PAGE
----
The 2015 NFL season is still about three months away, so pigskin junkies have to do all we can to keep the fires stoked. To that end, here's a little gem from the pre-merger days that I hope you'll all enjoy. This is the opening theme/bumper to The NFL Today on CBS, as used during at least the 1969 NFL season. This particular version aired during the NFL Championship between the Cleveland Browns and Minnesota Vikings, played on January 4, 1970. Let's all soak this in: This has just about everything a fan of old-school NFL could want. Those tasty late-'60s era team logos, the crude (by our modern standards) TV graphics, and that unmistakable martial music that made you want to strap a helmet on and go hit someone. And all narrated by Don Criqui. Simply glorious. And if you want
Forget the NFL Combine and pre-draft hype, or even the "who will move to Los Angeles?" rumor mill -- the juiciest piece of NFL news this month is the unveiling of the new Cleveland Browns logo. The visual identity of the Browns really hasn't changed in a substantial way since the team's inception (in the AAFC) in 1946. Sure, they've dabbled with different mascots and even rolled out a few alternate logos in 2003, but by and large the Browns have always been the Browns. An orange-ish helmet with no logo is as much an NFL trademark as is the Raiders' iconic pirate or the Cowboys' star. (As a subtle reminder, you can check out my rankings of all NFL logos on my Sports Lists page.) So now the big day is finally here, and here is what the Browns have ushered in for their new logo (from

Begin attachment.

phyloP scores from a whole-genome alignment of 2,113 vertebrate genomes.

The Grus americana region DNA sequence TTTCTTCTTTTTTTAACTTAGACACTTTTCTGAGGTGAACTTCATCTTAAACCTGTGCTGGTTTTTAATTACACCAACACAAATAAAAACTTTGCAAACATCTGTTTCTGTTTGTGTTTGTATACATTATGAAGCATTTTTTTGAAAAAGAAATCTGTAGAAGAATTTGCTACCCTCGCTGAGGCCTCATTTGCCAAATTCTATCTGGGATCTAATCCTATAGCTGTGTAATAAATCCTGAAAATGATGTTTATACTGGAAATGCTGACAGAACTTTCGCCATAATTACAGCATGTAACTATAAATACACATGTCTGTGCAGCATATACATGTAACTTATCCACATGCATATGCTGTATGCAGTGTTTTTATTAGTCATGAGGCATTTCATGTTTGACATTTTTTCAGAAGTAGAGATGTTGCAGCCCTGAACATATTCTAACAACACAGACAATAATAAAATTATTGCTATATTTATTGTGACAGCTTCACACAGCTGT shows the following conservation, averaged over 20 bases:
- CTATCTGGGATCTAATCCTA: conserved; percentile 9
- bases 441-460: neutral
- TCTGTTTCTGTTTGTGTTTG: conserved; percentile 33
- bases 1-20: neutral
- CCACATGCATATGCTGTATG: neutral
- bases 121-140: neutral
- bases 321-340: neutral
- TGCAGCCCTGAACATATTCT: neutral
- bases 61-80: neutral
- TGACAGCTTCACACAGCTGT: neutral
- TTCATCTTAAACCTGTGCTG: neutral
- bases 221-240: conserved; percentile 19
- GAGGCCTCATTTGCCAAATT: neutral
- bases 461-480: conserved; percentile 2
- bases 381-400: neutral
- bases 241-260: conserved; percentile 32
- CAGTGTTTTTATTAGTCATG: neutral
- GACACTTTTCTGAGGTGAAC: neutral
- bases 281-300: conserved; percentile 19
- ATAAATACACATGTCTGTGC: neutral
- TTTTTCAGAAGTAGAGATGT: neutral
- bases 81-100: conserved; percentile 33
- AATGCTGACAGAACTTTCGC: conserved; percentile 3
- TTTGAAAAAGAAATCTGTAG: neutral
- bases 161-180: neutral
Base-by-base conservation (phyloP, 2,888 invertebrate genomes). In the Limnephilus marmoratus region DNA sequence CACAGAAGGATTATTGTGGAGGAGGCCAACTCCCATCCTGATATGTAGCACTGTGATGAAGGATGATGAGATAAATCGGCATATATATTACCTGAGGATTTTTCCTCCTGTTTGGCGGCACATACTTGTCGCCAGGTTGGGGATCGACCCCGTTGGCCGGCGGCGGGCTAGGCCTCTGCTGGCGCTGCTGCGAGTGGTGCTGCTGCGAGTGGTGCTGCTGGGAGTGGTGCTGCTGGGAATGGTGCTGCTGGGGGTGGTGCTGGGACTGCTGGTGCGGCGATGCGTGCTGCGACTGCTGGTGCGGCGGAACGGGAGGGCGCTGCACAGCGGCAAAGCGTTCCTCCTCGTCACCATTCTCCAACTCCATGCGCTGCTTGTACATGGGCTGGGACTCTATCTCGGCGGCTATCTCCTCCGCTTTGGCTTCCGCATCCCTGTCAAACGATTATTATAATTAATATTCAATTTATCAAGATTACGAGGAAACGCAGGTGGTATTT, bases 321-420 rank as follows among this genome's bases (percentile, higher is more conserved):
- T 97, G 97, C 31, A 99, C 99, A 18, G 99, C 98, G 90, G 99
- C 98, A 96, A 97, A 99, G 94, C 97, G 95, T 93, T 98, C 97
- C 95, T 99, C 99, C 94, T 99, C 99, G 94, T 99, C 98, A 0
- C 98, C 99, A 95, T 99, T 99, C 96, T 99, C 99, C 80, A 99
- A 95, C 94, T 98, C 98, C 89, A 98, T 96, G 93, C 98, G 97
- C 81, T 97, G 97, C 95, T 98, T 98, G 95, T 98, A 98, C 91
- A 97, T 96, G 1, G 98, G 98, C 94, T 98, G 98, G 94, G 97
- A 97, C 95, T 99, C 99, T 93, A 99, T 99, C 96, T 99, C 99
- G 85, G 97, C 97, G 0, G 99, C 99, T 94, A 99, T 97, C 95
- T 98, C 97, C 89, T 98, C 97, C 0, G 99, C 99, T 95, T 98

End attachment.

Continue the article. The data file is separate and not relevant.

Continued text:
It's hard to believe now, but in the early '70s the National Football League wasn't nearly as stifled and humorless as it is now. As proof of that, I present these pieces of original, commissioned artwork drawn by the legendary Jack Kirby for the NFL in 1973. These fantastic illustrations were included as part of the October 21, 1973 issue of Pro!, the official magazine of the National Football League that was sold at every game, in a piece entitled "Out of Mind's Reach." They depict, among other things, futuristic versions of NFL players in action. I think my favorite one is for the Packers, who have somehow adopted an aquatic theme. Perhaps Wisconsin has warmed enough in the future to make that a practical move.
Since it’s the off-season I thought I’d start a fun project involving NFL history. So I’m going to go division by division and post football card galleries (when available) featuring all NFL players who have had their jersey numbers retired by their teams. This week it’s the four squads of the AFC North — the Baltimore Ravens, Cincinnati Bengals, Cleveland Browns, and Pittsburgh Steelers. Previous galleries: AFC East, NFC East Baltimore Ravens (0) The Ravens, who have only been in existence since 1996, have not yet retired any jersey numbers. Much like the Cowboys, the team has its own Ring of Honor for former players and personnel. So like Dallas, Baltimore gets no football cards here. The list, in order of induction: #19 -- Johnny Unitas #24 -- Lenny Moore #70 -- Art Donovan #